2011, R, 109 min. Directed by Alister Grierson. Starring Richard Roxburgh, Ioan Gruffudd, Rhys Wakefield, Alice Parkinson, Dan Wylie, Christopher Baker, Nicole Downs, Allison Cratchley, Cramer Cain.
REVIEWED By Marc Savlov, Fri., Feb. 4, 2011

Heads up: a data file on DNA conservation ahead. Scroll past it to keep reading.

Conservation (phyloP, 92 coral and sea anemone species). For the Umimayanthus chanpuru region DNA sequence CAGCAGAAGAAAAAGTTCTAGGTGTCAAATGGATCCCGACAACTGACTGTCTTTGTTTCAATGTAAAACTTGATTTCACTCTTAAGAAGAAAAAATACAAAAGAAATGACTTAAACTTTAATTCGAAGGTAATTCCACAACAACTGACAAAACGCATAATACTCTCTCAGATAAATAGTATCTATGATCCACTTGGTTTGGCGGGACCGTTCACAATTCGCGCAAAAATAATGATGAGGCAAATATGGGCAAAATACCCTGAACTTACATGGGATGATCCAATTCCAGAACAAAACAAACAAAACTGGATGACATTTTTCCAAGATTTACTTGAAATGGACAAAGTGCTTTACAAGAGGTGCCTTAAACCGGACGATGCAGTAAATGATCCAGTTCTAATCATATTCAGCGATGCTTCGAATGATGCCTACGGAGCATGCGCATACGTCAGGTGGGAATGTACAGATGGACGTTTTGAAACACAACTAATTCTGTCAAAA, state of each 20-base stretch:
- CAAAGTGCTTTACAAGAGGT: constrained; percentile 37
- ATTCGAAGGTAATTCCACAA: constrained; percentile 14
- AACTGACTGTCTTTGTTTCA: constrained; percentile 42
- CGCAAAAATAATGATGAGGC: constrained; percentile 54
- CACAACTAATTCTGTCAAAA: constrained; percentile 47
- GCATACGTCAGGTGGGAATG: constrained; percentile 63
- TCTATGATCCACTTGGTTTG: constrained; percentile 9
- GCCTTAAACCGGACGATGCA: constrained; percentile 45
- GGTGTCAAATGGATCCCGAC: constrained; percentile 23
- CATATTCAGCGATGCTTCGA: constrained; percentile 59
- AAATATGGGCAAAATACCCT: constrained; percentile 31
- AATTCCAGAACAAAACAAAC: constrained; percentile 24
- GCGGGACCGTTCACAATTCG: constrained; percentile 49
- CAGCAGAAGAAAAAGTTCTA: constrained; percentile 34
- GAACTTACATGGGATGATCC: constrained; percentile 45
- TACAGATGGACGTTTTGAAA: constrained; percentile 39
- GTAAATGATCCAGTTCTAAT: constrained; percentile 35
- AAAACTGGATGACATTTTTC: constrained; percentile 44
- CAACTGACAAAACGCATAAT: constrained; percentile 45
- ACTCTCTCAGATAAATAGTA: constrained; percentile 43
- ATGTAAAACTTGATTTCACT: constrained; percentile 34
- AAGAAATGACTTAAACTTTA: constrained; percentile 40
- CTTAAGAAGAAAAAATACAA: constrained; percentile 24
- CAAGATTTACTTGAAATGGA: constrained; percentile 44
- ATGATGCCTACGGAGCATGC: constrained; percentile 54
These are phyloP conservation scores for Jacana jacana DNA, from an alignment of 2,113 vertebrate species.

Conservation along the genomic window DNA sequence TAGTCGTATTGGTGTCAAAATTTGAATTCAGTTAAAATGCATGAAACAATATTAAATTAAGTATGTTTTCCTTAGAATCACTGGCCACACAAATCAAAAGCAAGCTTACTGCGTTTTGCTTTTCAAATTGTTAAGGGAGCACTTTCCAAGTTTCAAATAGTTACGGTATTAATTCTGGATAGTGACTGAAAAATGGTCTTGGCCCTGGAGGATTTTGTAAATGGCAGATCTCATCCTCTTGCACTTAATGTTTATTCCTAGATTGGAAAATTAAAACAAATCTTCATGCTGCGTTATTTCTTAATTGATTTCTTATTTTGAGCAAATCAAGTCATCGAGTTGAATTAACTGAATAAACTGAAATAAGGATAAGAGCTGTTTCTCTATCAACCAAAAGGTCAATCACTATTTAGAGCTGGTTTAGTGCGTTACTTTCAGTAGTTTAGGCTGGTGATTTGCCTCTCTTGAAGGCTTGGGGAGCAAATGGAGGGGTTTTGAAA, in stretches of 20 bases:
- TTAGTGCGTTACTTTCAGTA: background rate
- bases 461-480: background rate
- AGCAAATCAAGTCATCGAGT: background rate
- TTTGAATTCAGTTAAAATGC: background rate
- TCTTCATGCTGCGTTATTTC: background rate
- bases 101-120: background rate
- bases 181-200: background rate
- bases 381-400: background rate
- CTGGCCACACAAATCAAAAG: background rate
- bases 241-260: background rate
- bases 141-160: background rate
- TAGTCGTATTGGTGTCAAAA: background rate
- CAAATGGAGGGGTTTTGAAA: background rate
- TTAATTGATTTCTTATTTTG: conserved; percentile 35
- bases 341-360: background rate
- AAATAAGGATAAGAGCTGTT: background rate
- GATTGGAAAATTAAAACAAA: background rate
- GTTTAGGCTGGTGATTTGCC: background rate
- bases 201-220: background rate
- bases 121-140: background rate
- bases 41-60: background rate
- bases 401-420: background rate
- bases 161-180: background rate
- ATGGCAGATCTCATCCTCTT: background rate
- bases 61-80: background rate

Producer James Cameron's fondness for the deep, dark fissures in both man and nature takes a serious hit with this messy, atrociously written, and unevenly acted descent into a subterranean adventure that's supposedly based on "true events." I doubt very much that a crazy American billionaire with panicky murder in his eyes figured into those events, but as it turns out, Welsh-born actor Gruffudd, as the excitable Yank in question, is the most entertaining thing in Sanctum. Along with his fans, Cameron (one of six producers attached to the film) apparently recognized the similarities between Sanctum's script (penned by Andrew Wight, Cameron's producer on Ghosts of the Abyss and Aliens of the Deep) and his own deep-diving melodrama, The Abyss. But Sanctum, which follows spelunker Frank (Roxburgh, fittingly flinty), his estranged rock-climbing offspring Josh (Wakefield), and a handful of other unfortunates as they rappel down into a huge cave in remote Papua New Guinea and then become trapped by storm runoff, is no Abyss. Those audiences who have complained about the clunky exposition and mawkish emotional dialogue in Cameron's films will discover the "King of the World"'s own dramatic talents to be on par with the Bard in comparison to the shouty, over-emoted hokum on display here. Not everything here is awful, though. Cinematographer Jules O'Loughlin acquits himself more than admirably. Much of Sanctum was filmed underwater without benefit of CGI, which is still a difficult, dangerous, and time-comsuming proposition 22 years after Cameron revolutionized water-soaked drama with The Abyss, and O'Loughlin makes the most of the claustrophobic caving sequences. There's also Roxburgh's gritty turn as a team leader who must make life-and-death (and -death, and -death) decisions at every freakishly hairpin turn. Unfortunately, what might have been a perfectly acceptable 2-D movie was instead upgraded to unnecessary 3-D, which leaves the images looking dark when the action is underwater and curiously washed-out when it's not. Sanctum serves as little more than a reminder that, yeah, Cameron's own scripts might not be the stuff of legend, but his overall filmmaking abilities surely are.